**[0030]**In particular, the voltage test signal can be injected in the form of square-wave pulses.

**[0031]**According to another aspect, a device for determining a rotor position of an electrically excited electrical machine is provided, wherein the device is designed to:

**[0032]**inject voltage test signals at a plurality of space vector angles with a fundamental frequency which lies in a frequency range in which there is a difference in admittance in space vector angles which are, in particular, offset by 90°;

**[0033]**calculate the respective resulting values of an excitation current indicator variable as Fourier coefficients of the excitation current resulting from the voltage test signal with reference to the fundamental frequency of the voltage test signal at the corresponding space vector angles; and

**[0034]**determine the rotor position on the basis of the profile of the excitation current indicator variable.

**[0035]**According to another aspect, a motor system having an electrical machine, a driver circuit for operating the electrical machine and the above device is provided.

**[0036]**According to another aspect, a computer program product is provided which contains a program code that, when executed on a data processing device, performs the above method.

**BRIEF DESCRIPTION OF THE DRAWINGS**

**[0037]**Embodiments are explained in more detail in connection with the drawings and the following description. In the figures:

**[0038]**FIG. 1 shows a schematic illustration of a motor system having an electrically excited electrical machine which is actuated via a driver circuit;

**[0039]**FIG. 2 shows a schematic illustration of the stator windings and the excitation winding in the electrically excited electrical machine from FIG. 1;

**[0040]**FIG. 3 shows an admittance frequency response for a synchronous machine;

**[0041]**FIG. 4 shows a flow chart for illustrating a method for determining the rotor position of an electrical machine;

**[0042]**FIGS. 5a and 5b show an exemplary temporal profile of a possible voltage test signal and a corresponding pulse response of the stator current component in the space vector direction of the voltage test signal;

**[0043]**FIGS. 6a to 6c show pulse responses to an injected voltage test signal at different angular differences Δγ=0°, Δγ=90° and Δγ=180° with respect to the actual rotor position (d component of the excitation current); and

**[0044]**FIGS. 7a and 7b show normalized profiles of the stator current indicator variables and excitation current indicator variables over the space vector angle of the injected voltage pulse.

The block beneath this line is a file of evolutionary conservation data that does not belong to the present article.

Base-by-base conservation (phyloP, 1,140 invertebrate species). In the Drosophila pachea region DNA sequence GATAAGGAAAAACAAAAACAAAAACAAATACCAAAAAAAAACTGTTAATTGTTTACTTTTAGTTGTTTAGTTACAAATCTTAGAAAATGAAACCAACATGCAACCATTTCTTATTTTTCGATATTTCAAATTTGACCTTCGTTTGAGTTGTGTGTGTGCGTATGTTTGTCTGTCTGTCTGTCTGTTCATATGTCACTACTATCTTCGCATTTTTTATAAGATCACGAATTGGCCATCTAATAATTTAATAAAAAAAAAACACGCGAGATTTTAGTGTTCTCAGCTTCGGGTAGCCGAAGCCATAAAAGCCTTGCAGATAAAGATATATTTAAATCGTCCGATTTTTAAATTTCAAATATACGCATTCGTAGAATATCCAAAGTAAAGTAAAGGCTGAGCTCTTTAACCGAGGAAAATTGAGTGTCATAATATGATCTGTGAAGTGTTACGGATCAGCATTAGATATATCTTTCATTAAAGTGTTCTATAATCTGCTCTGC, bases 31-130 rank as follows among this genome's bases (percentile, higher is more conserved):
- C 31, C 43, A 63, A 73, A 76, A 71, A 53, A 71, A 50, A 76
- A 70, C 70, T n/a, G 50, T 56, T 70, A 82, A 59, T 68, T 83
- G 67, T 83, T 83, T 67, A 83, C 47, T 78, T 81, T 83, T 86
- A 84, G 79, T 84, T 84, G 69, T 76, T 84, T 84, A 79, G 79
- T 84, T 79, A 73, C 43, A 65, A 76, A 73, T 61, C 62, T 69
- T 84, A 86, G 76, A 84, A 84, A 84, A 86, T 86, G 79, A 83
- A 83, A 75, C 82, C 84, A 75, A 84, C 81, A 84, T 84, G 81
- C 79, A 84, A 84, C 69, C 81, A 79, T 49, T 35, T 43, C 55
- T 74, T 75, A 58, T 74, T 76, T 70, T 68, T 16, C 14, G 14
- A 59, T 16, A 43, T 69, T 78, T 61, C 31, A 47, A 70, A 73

**DESCRIPTION OF EMBODIMENTS**

**[0045]**FIG. 1 shows a schematic illustration of a motor system 1 having a driver circuit 2 and an electrically excited electrical machine 3 (which is a three-phase machine in the example described below). The driver circuit 2 is used to provide phase voltages U, V, W for the stator windings 31 of the electrically excited electrical machine 3 and corresponding phase currents on the phase lines 5. The part of the driver circuit 2 for generating the phase voltages U, V, W can be embodied, for example, as a B6 converter 23, wherein the B6 converter has a plurality of inverter circuits 22 with in each case two series-connected semiconductor switches 21 which can preferably be designed as power semiconductor switches, for instance as power MOSFETs, thyristors, IGBTs, IGCTs or the like. The driver circuit 2 obtains the electrical energy for operating the electrical machine 3 from an applied supply voltage U

_{supp}

**[0046]**Furthermore, an excitation circuit 7 can be provided, which excitation circuit has an excitation current converter 71. The excitation current converter 71 is fed from an excitation supply voltage U

_{E}, which is lower than the supply voltage U

_{supp}, and is designed to provide an excitation voltage E or an excitation current on the excitation current line 6 for an excitation winding 32 in a rotor, that is to say the rotor 33, of the electrical machine 3, wherein the excitation voltage E or the excitation current can be transferred to the rotor 33, for example, via wipers not shown. Alternatively, by means of the excitation voltage E, a magnetic field can also be generated outside of the rotor 33, which magnetic field is injected into the rotor 33 from the outside.

**[0047]**The phase lines 5 can be provided with phase current detectors 8 for measuring the phase currents and the excitation current line 6 can be provided with an excitation current detector 9 for measuring the excitation current.